Consolata: No, I have to see it. I have to see it hanged and hanged correctly. Some are hung very high so they cannot be inserted into the bed.

People don't mind you coming into their bedroom to check it out?

Consolata: They're used to me.

Do people ever resist — they don't want to be seen by a doctor, maybe, because they're afraid to go?

Consolata: No. Sometimes they come to us.

I understand that a key task is checking to see if kids have been vaccinated.

Caroline: Some people don't believe in immunization, they believe it causes barrenness or have religious beliefs against immunization.

How do you convince people to go for the vaccines?

Consolata: I talk about it all the time, all the time.

What's the male/female breakdown?

Caroline: There are more women than men.

Why is that?

Kennedy: In Kenya, the man should be the breadwinner, that is the thinking. If you are a volunteer, at the end of the day the children won't eat.

Consolata: Some community members feel safer when attended to by a woman compared to a man.

Caroline: Another man coming into a man's house, the man is asking, "What is that man coming to do in my house?"

Speaking of houses ... Consolata, what is your village like?

There are no tarmac roads. During rainy season the area is muddy and I need a raincoat, umbrella and gumboots. During dry season it's windy and dusty. The majority of houses are single rooms. I live in an old, unfinished house. It has a kitchen, a single bedroom and a small sitting room.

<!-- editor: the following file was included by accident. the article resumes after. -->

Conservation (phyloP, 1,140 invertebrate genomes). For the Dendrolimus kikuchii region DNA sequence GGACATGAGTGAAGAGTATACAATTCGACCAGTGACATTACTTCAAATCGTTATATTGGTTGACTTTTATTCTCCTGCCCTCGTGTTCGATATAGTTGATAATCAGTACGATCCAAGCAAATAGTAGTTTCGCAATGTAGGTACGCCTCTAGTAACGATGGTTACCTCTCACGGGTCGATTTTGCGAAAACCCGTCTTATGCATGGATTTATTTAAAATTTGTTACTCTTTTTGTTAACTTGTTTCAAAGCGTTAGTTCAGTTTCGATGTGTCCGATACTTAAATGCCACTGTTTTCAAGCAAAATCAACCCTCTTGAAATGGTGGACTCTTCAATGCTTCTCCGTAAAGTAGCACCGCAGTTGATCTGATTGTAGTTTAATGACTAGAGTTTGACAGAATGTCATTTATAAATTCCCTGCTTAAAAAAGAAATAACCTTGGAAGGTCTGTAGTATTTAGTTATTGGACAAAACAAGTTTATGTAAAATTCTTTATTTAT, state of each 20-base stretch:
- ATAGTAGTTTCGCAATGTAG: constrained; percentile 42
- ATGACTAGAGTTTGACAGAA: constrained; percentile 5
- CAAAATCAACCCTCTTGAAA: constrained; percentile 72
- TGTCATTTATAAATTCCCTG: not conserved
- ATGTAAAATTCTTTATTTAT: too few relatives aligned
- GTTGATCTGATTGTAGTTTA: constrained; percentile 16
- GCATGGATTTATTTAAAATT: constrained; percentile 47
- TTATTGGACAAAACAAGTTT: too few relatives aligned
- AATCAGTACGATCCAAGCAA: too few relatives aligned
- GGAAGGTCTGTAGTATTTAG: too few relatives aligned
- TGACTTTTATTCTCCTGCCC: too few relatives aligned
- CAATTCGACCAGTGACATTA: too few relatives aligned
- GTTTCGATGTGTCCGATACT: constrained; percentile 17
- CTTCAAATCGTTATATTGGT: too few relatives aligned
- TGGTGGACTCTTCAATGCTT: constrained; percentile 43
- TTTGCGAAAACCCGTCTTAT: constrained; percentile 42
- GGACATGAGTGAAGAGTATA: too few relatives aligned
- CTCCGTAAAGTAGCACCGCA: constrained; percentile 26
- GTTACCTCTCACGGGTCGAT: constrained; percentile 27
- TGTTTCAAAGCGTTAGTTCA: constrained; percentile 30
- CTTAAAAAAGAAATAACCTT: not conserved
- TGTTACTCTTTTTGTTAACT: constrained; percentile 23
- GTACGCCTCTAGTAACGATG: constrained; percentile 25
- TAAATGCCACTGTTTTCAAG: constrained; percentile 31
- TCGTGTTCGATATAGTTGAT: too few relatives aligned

Is there running water?

No. I buy water daily. I use an outside latrine.

And electricity?

Yes. I have electricity but frequent blackouts so a good battery is needed. I have a battery, but it does not retain power so using the phone becomes a challenge.

It sounds like you have a lot to deal with on a daily basis. And yet you have this commitment to volunteer. Where does that come from?


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Marc Silver
Marc Silver, who edits NPR's global health blog, has been a reporter and editor for the Baltimore Jewish Times, U.S. News & World Report and National Geographic. He is the author of Breast Cancer Husband: How to Help Your Wife (and Yourself) During Diagnosis, Treatment and Beyond and co-author, with his daughter, Maya Silver, of My Parent Has Cancer and It Really Sucks: Real-Life Advice From Real-Life Teens. The NPR story he co-wrote with Rebecca Davis and Viola Kosome -- 'No Sex For Fish' — won a Sigma Delta Chi award for online reporting from the Society of Professional Journalists.